Labour vows to ban fracking, if elected, in push for 'low-carbon' future
Controversy over fracking has been reignited after a surprise announcement that a future Labour government would ban it.
Shadow minister Barry Gardiner won loud applause at Labour's annual conference in Liverpool when he attacked the Government's policy on promoting shale gas.
His pledge to ban fracking was welcomed by environmental campaigners but was described as "madness" by the GMB union.
Gary Smith, the union's Scotland Secretary, told the Press Association that the UK will be dependent on gas for decades, adding: "We will have to confront the fact that we will be buying gas from hangmen, henchmen and head-choppers. We don't think that's ethical. "
Mr Gardiner, shadow international trade secretary, said former chancellor George Osborne passed "the most generous tax regime for shale gas anywhere in the world".
He continued: "Well that will change under Labour.
"There are technical problems with fracking, and they give rise to real environmental dangers. But technical problems can be overcome. So on their own they're not a good enough reason to ban fracking.
"The real reason to ban fracking is that it locks us into an energy infrastructure that is based on fossil fuels long after our country needs to have moved to clean energy.
"So today I am announcing that a future Labour government will ban fracking.
"We will consult with our colleagues in industry and the trade unions about the best way to transition our energy industry to create the vital jobs and apprenticeships we are going to need for the UK's low-carbon future."
Caroline Lucas, co-leader of the Green Party, said: "Labour's commitment to a fracking ban is extremely welcome.
"Not only does fracking pose risks to local communities, but drilling for gas under our countryside risks undermining our climate change commitments too.
"It's now down to every Labour politician, from local councillors, to assembly members and MPs, to oppose any plans for fracking in their areas."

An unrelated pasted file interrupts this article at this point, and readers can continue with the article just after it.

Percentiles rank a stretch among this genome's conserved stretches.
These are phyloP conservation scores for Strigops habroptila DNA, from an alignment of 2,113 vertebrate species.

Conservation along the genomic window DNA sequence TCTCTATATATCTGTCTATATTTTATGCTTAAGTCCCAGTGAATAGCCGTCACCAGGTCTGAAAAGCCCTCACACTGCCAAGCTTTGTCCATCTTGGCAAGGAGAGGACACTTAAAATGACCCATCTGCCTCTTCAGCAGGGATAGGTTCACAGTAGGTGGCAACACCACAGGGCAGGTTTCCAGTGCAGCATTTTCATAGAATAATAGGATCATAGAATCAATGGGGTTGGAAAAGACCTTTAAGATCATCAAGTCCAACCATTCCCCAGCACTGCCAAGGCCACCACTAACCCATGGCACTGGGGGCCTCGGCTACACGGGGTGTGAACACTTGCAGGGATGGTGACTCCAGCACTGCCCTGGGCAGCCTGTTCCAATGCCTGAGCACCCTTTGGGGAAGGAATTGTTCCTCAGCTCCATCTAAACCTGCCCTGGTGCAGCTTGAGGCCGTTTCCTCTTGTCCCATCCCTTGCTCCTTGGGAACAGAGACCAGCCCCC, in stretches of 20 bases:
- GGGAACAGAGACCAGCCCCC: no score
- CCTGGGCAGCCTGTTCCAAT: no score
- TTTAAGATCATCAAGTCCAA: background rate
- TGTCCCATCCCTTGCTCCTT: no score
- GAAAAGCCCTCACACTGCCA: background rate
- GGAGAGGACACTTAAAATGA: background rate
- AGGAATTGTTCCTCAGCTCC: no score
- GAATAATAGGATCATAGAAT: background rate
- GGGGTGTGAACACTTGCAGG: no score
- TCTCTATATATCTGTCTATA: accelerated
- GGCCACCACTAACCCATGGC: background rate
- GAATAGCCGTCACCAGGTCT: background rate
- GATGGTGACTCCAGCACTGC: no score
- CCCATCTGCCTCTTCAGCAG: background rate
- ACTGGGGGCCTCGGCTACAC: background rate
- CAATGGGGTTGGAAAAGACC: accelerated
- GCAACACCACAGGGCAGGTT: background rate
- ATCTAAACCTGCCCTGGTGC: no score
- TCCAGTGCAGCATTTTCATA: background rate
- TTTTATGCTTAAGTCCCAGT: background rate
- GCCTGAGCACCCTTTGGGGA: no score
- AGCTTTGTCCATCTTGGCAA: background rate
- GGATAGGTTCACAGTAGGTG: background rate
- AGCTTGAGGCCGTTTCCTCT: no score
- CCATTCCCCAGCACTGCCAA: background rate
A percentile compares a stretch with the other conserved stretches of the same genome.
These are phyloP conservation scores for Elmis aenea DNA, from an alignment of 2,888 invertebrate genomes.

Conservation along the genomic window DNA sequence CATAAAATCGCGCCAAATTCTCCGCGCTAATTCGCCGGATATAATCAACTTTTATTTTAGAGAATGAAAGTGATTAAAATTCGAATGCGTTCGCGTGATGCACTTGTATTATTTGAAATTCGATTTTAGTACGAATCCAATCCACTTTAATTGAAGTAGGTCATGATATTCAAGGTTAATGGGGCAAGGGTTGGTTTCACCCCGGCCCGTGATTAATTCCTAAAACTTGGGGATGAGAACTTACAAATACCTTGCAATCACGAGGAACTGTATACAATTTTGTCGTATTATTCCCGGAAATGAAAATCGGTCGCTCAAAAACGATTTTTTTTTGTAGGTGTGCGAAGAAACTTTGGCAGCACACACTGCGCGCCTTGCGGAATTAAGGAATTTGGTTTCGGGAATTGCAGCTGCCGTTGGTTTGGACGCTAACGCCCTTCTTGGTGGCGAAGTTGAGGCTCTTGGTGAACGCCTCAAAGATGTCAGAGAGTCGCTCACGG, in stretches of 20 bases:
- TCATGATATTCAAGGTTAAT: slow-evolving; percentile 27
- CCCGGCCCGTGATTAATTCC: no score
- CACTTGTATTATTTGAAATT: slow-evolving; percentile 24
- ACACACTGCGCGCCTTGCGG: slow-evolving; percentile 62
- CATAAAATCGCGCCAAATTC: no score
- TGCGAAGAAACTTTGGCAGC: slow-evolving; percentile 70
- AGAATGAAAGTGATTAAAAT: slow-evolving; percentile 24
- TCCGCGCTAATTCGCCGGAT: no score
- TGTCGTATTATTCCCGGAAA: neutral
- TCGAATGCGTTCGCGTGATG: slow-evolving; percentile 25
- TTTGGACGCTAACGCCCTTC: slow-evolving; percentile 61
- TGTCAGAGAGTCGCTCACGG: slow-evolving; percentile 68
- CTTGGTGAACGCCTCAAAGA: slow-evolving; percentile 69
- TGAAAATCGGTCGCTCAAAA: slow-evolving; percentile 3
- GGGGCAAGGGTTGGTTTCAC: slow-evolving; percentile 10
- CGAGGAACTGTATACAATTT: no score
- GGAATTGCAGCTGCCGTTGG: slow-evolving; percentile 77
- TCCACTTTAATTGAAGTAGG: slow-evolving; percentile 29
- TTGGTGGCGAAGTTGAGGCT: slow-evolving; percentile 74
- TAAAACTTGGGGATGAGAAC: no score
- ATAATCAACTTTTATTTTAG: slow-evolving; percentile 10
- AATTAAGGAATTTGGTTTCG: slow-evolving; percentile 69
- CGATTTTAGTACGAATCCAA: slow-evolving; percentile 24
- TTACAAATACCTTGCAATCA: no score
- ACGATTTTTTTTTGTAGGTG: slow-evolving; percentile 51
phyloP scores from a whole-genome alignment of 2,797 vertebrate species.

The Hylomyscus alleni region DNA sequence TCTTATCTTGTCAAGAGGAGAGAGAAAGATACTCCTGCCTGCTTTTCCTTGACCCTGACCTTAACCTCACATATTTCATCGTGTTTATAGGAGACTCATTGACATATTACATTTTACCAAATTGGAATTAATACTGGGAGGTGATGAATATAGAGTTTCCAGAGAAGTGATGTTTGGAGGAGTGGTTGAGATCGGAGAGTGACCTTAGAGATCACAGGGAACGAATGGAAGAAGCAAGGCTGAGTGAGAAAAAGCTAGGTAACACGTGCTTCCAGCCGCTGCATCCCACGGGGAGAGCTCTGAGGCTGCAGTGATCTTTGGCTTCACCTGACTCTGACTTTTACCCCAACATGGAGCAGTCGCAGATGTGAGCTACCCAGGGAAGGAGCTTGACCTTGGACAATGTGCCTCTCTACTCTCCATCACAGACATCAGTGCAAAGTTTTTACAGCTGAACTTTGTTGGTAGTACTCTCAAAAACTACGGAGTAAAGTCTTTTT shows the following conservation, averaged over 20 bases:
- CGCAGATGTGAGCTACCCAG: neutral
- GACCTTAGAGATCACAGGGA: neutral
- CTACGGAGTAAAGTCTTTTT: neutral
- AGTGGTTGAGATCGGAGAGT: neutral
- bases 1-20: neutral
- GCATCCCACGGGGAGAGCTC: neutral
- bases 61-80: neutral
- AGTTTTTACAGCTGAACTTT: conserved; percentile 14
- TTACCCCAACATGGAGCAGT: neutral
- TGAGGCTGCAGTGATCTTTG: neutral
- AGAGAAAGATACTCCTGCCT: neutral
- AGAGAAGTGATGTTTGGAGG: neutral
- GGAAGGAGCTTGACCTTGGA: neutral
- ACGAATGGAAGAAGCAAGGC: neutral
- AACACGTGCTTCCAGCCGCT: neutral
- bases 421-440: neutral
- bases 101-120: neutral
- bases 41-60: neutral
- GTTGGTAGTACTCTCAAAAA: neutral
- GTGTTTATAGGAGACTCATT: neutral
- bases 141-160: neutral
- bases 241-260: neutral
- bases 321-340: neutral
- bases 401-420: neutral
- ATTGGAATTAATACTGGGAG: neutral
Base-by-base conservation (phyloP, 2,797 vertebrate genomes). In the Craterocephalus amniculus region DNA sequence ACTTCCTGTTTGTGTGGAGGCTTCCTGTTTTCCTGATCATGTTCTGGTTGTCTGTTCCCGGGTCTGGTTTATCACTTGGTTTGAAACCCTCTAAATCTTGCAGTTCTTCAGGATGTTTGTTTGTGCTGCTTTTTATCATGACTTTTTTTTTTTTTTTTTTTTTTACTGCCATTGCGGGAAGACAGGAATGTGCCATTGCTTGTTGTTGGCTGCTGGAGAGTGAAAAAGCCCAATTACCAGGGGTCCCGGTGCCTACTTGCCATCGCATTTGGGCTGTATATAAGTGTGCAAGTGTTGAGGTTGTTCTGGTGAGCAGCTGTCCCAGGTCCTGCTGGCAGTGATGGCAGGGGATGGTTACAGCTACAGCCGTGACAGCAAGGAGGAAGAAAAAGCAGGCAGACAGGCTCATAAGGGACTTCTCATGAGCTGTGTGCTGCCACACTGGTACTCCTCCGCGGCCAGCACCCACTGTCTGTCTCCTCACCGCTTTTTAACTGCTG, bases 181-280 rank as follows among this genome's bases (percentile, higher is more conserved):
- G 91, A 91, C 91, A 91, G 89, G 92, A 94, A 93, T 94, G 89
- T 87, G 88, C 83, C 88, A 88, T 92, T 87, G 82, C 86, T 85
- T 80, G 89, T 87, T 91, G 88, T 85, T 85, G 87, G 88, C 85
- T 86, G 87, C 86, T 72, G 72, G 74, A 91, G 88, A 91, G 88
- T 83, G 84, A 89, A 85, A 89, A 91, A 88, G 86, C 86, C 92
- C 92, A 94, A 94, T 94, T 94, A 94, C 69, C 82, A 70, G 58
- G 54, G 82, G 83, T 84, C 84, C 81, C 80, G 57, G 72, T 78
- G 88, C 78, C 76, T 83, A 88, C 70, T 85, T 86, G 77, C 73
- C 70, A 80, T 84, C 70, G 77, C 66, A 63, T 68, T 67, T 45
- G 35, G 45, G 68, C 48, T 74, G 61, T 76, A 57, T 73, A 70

Hannah Martin, energy campaigner at Greenpeace UK, said: "It's encouraging to see some politicians have noticed that the energy industry is undergoing some changes.
"With opposition to fracking an all-time high across the country, this ban on an unproven and inexperienced industry will be widely welcomed.
"But the really forward-looking part of this announcement is the democratisation of energy.
"Support for community energy schemes can empower the people of Britain to take back control from the stranglehold of the Big Six, and choose cleaner and increasingly cheaper energy than the fracked gas and nuclear reactors being pushed by the Government."
Ken Cronin, chief executive of UKOOG, the onshore oil and gas trade body, said: "We import over 50% of our gas usage today and that is set to rise to 80% while at the same time 84% of our homes use gas for heating, 61% for cooking, up to 50% of our electricity comes from gas and a large number of everyday products use gas as an integral feedstock.
"Imports of gas as LNG (liquefied natural gas) are 15% more carbon intensive than locally produced shale gas.
"If we want to maintain the right of the general public to access heat and power securely, manage climate change, create UK based jobs then we need to develop renewables, nuclear and natural gas from shale.
"To go for a narrow one size fits all approach will lead to more imports and a detrimental impact on the environment and economy."
Liberal Democrat energy and climate change spokeswoman Lynne Featherstone said: "Only a month ago, Labour said fracking could bring benefits. Now they are flip-flopping and opposing it.
"I hope these are not just empty words and they will join Liberal Democrats in actively opposing the Tory plans to ruin our countryside.
"There's no question that fracking must be banned; it's deeply unpopular in affected communities and will set us back from our climate change targets."